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Fmr. Trump SECDEF Esper suing Pentagon for blocking parts of his new book

Then-Secretary of Defense Mark Esper speaks with President Donald Trump at a White House coronavirus briefing (Kevin Dietsch/Pool/Sipa USA/TNS)
November 29, 2021

Former Secretary of Defense Mark Esper is suing the Pentagon after it blocked portions of his memoir — which detailed his time serving under President Donald Trump — from being published. Esper’s book, “A Sacred Oath,” provides some behind-the-scenes details about the second half of the Trump administration and the weeks leading up to Esper’s firing after the 2020 election.

Unspecified portions of Esper’s memoir were redacted after he submitted the book for a pre-publication review by the Department of Defense. On Sunday, attorney Mark Zaid announced he had filed a lawsuit on Esper’s behalf in the federal district court in Washington D.C., seeking to overturn the Department of Defense’s redactions.

“Today we filed lawsuit for former Trump Secretary of Defense Mark Esper to challenge @DeptofDefense prepublication classification review that is blocking portions of his manuscript from being published,” Zaid tweeted. Esper is highest-ranking official to ever sue.”

Zaid also tweeted a statement by Esper, explaining his decision to sue.

“The American people deserve a full and unvarnished accounting of our nation’s history, especially the more difficult periods,” Esper wrote. “My memoir — A Sacred Oath — offers important details and new insights into many of the most controversial events that occurred during the tumultuous second half of the Trump Administration.”

Esper’s book is slated for publication in May 2022. According to Zaid, the book covers Esper’s involvement in responding to domestic issues such as the Pentagon’s response to COVID-19, the Pentagon and White House response management of civil unrest in the summer of 2020 and international issues such as Iran, Germany, China, Venezuela and Russia. It also takes a behind-the-scenes look at Esper’s “increasingly contentious relationship” with the Trump administration, Zaid added.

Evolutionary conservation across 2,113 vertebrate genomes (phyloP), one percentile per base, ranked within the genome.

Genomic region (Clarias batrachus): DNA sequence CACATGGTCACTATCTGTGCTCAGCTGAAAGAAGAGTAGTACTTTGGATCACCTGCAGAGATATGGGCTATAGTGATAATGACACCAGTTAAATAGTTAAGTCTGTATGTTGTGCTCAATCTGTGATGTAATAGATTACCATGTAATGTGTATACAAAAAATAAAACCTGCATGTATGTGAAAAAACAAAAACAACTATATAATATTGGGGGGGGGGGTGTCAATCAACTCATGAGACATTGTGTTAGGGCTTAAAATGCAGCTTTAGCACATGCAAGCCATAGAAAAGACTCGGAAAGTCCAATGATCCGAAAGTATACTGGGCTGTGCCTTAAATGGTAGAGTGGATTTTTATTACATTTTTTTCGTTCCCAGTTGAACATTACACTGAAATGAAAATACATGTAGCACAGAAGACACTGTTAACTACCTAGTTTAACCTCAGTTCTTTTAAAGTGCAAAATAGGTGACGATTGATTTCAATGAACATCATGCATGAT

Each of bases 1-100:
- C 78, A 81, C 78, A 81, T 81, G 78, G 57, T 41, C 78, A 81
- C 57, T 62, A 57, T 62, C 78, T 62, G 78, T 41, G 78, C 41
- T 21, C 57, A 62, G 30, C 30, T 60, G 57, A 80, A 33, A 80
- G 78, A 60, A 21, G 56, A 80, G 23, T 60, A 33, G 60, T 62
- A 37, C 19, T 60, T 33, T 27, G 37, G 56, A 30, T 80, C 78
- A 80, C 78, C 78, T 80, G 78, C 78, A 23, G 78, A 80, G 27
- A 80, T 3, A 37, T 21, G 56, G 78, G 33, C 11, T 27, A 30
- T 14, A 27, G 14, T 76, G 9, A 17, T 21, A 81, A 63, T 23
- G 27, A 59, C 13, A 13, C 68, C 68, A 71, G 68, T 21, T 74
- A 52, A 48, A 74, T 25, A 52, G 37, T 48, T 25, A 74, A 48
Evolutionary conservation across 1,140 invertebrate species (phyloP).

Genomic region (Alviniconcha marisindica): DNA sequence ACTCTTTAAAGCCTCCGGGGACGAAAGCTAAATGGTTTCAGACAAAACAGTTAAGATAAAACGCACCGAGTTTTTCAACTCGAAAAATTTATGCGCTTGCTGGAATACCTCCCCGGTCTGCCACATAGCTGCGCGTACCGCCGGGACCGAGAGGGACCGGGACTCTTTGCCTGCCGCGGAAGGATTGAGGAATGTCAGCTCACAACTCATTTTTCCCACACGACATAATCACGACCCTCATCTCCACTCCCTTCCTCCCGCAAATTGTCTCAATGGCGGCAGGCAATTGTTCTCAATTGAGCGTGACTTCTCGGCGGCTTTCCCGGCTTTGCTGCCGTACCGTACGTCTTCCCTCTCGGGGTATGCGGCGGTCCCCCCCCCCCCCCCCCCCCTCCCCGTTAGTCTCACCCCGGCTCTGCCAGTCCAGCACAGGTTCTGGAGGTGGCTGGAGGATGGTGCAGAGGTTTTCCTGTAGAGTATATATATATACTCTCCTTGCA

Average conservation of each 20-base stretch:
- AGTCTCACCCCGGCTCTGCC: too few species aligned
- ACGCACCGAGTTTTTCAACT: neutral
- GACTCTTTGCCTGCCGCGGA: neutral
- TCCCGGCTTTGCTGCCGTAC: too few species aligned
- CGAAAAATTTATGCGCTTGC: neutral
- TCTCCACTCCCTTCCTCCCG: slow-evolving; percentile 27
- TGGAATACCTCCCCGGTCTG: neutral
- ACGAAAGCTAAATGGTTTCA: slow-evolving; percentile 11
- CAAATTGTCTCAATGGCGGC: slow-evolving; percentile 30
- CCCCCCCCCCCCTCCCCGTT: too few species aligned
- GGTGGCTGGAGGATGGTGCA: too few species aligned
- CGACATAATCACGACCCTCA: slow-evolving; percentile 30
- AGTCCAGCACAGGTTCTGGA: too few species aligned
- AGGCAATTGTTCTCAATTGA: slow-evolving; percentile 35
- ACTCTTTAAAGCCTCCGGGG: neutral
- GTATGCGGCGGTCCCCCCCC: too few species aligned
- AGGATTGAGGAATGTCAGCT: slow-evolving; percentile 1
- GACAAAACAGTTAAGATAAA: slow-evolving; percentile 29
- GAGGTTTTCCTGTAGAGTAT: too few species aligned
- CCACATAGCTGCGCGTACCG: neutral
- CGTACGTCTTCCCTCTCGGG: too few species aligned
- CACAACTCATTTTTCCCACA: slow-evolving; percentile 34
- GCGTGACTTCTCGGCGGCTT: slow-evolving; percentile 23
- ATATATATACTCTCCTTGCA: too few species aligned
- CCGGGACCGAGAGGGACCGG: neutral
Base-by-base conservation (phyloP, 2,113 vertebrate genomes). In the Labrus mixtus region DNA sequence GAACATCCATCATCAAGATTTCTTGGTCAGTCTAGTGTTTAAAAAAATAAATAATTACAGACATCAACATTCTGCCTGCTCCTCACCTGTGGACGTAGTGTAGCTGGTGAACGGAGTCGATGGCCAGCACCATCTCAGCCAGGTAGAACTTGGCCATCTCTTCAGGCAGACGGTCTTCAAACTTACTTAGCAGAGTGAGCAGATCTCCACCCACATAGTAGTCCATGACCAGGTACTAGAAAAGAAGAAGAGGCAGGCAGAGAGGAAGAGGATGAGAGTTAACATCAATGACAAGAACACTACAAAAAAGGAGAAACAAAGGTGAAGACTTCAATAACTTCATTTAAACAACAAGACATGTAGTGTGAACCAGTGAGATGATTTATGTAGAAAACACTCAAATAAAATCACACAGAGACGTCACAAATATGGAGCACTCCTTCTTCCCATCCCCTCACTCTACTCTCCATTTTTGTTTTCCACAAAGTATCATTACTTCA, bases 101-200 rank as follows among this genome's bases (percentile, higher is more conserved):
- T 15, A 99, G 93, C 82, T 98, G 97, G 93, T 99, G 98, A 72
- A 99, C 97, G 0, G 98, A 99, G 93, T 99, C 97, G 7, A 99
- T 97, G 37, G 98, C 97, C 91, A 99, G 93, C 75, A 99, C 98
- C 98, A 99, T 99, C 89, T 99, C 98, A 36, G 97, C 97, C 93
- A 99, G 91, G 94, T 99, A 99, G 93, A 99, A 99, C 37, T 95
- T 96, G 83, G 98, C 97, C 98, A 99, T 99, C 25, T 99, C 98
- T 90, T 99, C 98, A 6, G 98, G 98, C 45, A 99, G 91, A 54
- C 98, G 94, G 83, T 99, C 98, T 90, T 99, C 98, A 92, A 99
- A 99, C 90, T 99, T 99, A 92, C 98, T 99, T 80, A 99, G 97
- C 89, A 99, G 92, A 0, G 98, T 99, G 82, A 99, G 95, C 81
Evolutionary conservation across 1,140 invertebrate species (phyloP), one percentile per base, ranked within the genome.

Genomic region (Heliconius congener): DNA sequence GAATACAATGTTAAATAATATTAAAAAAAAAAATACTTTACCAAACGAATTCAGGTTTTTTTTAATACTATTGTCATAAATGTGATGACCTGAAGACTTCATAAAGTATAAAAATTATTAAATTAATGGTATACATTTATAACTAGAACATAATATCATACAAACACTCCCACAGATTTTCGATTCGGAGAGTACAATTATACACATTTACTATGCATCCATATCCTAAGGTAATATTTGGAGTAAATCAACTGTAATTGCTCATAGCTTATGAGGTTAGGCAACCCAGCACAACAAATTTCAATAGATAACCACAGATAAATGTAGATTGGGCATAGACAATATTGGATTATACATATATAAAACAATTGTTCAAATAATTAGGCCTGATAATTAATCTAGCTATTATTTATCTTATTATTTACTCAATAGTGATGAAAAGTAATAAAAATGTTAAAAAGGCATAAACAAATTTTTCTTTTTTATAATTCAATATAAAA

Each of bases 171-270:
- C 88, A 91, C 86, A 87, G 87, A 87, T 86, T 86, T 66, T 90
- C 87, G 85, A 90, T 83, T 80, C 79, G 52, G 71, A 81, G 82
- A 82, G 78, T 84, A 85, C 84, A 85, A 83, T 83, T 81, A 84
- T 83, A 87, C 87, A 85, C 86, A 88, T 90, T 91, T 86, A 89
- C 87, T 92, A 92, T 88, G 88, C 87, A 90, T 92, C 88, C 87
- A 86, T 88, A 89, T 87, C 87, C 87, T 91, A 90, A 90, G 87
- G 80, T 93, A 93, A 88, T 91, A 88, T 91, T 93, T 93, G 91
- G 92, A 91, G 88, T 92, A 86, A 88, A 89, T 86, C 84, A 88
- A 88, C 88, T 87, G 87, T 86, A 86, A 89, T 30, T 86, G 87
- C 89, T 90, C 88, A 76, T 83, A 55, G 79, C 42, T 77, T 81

Esper said he followed his legal obligation and a commitment to protecting national security by submitting his manuscript to the DoD for review. He said the DoD took nearly six months to review the manuscript before having his manuscript “arbitrarily redacted without clearly being told why.”

“I am more than disappointed the current Administration is infringing on my First Amendment constitutional rights,” Esper continued. “And it is with regret that legal recourse is the only path now available for me to tell my full story to the American people.”

In a Nov. 8 email shared with the New York Times, Esper wrote to his successor, Defense Secretary Lloyd Austin, questioning the DoD’s review of his manuscript. Esper wrote that “multiple words, sentences and paragraphs from approximately 60 pages of the manuscript were redacted,” and “no written explanation was offered to justify the deletions.”

Esper said the DoD review did not confirm any portion of his manuscript contained classified information but wrote that the DoD “asked me to not quote former President Trump and others in meetings, to not describe conversations between the former president and me, and to not use certain verbs or nouns when describing historical events.”

“I was also asked to delete my views on the actions of other countries, on conversations I held with foreign officials, and regarding international events that have been widely reported,” Esper added. “Many items were already in the public domain; some were even published by D.O.D.”

In his email, Esper said the Pentagon office in charge of reviewing his manuscript had offered to sit with him and discuss compromised language, to which Esper responded, “While I appreciate their efforts, I should not be required to change my views, opinions or descriptions of events simply because they may be too candid at times for normal diplomatic protocol.”

Esper also raised the issue of some of the little-known stories included in his memoir ending up in news articles during the DoD review.

“At least one story, which was more than a year old and known to only a small handful of senior D.O.D. officials, had not previously been publicly discussed, and the timing of the appearance appears suspicious,” the lawsuit states.

The purpose of the Pentagon manuscript review is to determine whether information compromises national security, but not to hide information that may be politically damaging or uncomfortable.

Former national security adviser John Bolton went through a similar legal battle over the contents of his own Trump-era memoir, “The Room Where it Happened.” After a prepublication review sought to redact portions of Bolton’s book, Bolton went ahead with its publication anyways. The Trump-era Department of Justice responded by opening up a criminal investigation into Bolton on grounds he illegally published classified information. The DOJ also sued Bolton for the proceeds of his book.

In June of this year, Attorney General Merrick Garland reversed course by dropping both the criminal investigation and civil action against Bolton.